For 10 years, trails have served as gateways to natural world

By on November 5, 2017

A yellow-rumped warbler perches in a tree at the end of the Currituck Banks Maritime Hiking Trail. (Kip Tabb)

By Kip Tabb
Coastal Review Online

More of a stroll through a forest than a rigorous hike, the Currituck Banks Maritime Hiking Trail in Corolla, part of a 10-year-old network of birding trails on the North Carolina coast, meanders for three-quarters of a mile from a boardwalk to the Currituck Sound, leading visitors through some of the most spectacular groves of live oak on the Outer Banks.

It is mostly quiet, except for the birds. In the canopy, crows are having a furious argument — or maybe it’s just a discussion — the cawing reverberating throughout the forest. To the north of the trail, a woodpecker is drilling into a tree. There are three or four woodpeckers that are a part of this habitat but can’t be seen from the trail.

The path terminus at the sound is a muddy expanse of cattails and rushes. Pine trees line the bank, their branches an ideal habitat for smaller birds, and there is a constant chirrup and rustle of wings as they navigate the branches.

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The trail is one of the Coastal Plain North Carolina Birding Trails. It’s part of the broader North Carolina Birding Trail, a cooperative project by the North Carolina Wildlife Resources Commission, Audubon North Carolina, North Carolina Sea Grant, the U.S. Fish and Wildlife Service, the North Carolina State University Cooperative Extension and North Carolina Parks and Recreation that totals 310 sites across the state. The coastal plain portion of the trail, which includes the Currituck Banks trail and 101 other sites, was completed in 2007.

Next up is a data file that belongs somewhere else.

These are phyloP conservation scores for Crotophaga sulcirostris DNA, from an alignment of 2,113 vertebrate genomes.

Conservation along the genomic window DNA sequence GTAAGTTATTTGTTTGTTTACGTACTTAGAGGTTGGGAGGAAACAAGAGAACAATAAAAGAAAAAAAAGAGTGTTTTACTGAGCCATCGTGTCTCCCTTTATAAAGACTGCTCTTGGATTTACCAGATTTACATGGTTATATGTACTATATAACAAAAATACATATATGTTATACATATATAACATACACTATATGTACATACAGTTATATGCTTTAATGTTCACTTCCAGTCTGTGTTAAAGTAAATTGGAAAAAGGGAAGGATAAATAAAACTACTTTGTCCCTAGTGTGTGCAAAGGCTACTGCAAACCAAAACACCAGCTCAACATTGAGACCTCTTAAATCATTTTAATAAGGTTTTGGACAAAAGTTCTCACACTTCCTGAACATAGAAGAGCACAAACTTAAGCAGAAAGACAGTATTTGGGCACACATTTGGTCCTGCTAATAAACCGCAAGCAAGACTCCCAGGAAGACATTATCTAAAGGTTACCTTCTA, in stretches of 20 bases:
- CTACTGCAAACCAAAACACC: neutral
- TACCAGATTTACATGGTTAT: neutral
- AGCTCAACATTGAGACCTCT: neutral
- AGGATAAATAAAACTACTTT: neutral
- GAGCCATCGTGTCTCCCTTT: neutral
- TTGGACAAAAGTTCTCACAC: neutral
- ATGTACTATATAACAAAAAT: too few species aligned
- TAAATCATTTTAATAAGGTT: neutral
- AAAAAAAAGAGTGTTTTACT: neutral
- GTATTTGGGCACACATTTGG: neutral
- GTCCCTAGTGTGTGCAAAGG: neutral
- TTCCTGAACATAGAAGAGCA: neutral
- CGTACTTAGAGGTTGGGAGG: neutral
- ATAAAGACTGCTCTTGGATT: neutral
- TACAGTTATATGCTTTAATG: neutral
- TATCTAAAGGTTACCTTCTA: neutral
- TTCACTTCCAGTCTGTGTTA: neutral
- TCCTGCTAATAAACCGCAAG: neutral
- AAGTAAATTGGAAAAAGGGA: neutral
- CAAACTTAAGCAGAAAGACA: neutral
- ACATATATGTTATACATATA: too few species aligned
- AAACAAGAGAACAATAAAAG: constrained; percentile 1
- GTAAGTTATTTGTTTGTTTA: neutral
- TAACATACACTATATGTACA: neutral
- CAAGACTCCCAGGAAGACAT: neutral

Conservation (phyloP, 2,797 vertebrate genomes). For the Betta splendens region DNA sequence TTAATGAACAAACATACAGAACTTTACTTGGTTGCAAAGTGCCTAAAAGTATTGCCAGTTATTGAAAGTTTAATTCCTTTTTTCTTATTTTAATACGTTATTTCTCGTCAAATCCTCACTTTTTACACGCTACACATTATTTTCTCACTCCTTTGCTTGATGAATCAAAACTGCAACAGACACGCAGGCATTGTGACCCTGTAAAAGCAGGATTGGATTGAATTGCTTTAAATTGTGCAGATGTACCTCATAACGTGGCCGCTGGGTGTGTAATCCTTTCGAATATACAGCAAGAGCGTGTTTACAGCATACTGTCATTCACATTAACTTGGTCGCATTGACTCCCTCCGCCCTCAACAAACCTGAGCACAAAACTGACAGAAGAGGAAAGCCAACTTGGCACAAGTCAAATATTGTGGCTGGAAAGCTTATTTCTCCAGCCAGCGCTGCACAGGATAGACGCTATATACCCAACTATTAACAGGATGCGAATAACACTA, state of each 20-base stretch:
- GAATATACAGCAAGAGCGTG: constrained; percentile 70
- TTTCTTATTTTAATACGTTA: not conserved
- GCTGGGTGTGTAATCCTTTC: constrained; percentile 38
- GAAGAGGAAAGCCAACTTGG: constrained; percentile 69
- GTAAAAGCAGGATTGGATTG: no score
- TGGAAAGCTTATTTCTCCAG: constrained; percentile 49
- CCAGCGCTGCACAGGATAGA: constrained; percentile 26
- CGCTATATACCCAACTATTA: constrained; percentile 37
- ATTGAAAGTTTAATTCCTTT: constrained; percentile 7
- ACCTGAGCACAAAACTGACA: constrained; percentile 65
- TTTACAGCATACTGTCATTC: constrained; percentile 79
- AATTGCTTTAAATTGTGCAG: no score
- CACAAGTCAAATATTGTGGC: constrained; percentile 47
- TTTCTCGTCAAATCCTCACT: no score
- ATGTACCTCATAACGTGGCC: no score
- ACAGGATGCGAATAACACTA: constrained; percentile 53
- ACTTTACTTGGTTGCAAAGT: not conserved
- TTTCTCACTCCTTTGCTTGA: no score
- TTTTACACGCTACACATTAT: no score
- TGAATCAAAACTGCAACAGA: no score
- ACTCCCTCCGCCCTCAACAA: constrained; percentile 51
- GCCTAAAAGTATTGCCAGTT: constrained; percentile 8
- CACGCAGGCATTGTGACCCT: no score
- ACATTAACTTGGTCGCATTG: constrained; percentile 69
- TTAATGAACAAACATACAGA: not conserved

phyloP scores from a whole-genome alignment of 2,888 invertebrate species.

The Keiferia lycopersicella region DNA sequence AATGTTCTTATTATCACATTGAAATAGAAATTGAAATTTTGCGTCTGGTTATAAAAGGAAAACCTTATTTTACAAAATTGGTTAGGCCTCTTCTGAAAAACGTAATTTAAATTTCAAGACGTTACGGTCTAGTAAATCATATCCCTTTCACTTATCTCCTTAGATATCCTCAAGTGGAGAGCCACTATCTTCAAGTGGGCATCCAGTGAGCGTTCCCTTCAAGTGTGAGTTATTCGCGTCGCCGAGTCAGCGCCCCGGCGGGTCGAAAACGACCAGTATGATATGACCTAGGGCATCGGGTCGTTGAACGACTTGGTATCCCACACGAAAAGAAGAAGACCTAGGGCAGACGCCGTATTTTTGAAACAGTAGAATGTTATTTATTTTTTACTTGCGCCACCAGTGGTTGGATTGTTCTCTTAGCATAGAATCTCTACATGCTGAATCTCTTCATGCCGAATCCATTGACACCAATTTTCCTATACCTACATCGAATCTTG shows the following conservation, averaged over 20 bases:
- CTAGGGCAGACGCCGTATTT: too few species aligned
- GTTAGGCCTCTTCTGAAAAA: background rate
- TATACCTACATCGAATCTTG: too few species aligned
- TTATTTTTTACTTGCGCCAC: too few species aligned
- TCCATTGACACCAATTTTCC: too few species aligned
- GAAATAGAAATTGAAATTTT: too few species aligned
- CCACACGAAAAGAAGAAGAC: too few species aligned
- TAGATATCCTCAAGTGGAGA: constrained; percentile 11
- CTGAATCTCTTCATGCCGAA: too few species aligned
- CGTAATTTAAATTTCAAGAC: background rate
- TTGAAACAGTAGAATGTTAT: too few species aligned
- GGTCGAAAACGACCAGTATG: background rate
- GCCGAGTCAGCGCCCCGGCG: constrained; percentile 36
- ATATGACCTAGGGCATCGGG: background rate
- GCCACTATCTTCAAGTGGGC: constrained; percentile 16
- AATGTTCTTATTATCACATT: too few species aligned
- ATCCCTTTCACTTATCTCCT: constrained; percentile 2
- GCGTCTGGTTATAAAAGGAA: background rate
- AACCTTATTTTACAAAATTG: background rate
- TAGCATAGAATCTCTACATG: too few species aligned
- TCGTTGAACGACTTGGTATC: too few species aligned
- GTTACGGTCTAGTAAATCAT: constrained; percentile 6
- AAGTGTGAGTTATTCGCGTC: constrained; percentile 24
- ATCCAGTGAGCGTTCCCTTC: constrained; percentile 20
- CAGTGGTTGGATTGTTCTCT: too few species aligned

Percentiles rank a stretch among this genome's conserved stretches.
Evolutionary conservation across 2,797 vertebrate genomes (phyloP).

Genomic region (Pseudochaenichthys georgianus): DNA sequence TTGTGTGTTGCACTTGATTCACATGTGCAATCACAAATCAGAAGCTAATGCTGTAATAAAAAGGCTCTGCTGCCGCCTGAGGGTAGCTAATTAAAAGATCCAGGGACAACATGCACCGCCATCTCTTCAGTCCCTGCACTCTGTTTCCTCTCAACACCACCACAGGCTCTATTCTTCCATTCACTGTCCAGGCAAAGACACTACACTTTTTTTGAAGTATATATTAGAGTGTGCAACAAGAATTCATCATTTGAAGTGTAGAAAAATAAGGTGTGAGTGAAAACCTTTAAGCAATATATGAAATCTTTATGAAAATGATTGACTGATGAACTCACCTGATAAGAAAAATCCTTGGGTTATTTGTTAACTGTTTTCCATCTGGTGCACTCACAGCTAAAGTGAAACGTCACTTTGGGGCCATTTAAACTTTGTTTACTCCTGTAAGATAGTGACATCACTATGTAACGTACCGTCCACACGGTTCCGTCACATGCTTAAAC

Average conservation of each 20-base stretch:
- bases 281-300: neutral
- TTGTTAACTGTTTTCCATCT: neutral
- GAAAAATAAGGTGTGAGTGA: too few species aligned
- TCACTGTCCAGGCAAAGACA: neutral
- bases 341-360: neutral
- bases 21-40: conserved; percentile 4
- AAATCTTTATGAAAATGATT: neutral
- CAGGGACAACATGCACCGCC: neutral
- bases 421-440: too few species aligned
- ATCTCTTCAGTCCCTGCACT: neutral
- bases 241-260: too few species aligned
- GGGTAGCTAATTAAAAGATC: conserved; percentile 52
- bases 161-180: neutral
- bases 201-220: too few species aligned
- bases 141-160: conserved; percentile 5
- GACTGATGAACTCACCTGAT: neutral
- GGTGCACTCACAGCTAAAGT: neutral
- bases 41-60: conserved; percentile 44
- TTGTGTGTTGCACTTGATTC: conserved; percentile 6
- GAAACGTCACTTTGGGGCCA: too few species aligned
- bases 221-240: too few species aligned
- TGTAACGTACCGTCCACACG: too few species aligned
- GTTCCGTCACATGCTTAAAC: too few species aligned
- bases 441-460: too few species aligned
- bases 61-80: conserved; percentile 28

The trail’s anniversary was observed Oct. 20 at a Wings Over Water Wildlife Festival gathering at the Alligator River National Wildlife Refuges Visitor Center on Roanoke Island. Organizers estimated about 100 attended, including Kristin Cooper, North Carolina’s first lady, who also spoke at the event, which was a celebration of success and a reflection on what the North Carolina Birding Trail represents.

“It’s very exciting,” said Heather Hahn, executor director of Audubon North Carolina. “Audubon feels very privileged to have been a founding partner of the North Carolina Birding Trails. They offer … families a place to connect in nature. It rejuvenates us all.”

Nearly every state park, national park, state game land, U.S. Fish and Wildlife land and state recreational facility is part of the system.

Hahn’s observations about the importance of the trails were echoed by Scott Anderson, bird conservation biologist with the North Carolina Wildlife Resource Commission.

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“The uniqueness of the birding trails lies in the captivating strength of our natural world, it’s endless capacity to evoke wonder,” he said.

North Carolina First Lady Kristin Cooper explains how she became involved in birding. (Kip Tabb)

Cooper, a self-proclaimed amateur birder, described at the event how bird-watching is a universal introduction to wildlife and explained how she became involved in birding.

“I found myself snowed in during the blizzard of 1996 … with three young children,” Cooper said. “Fortunately, for Christmas I had gotten a couple of birdfeeders and a field guide to the birds of the eastern U.S. I started a bird journal. By the time summer had ended I had identified 54 birds in my backyard, and I had a new hobby.”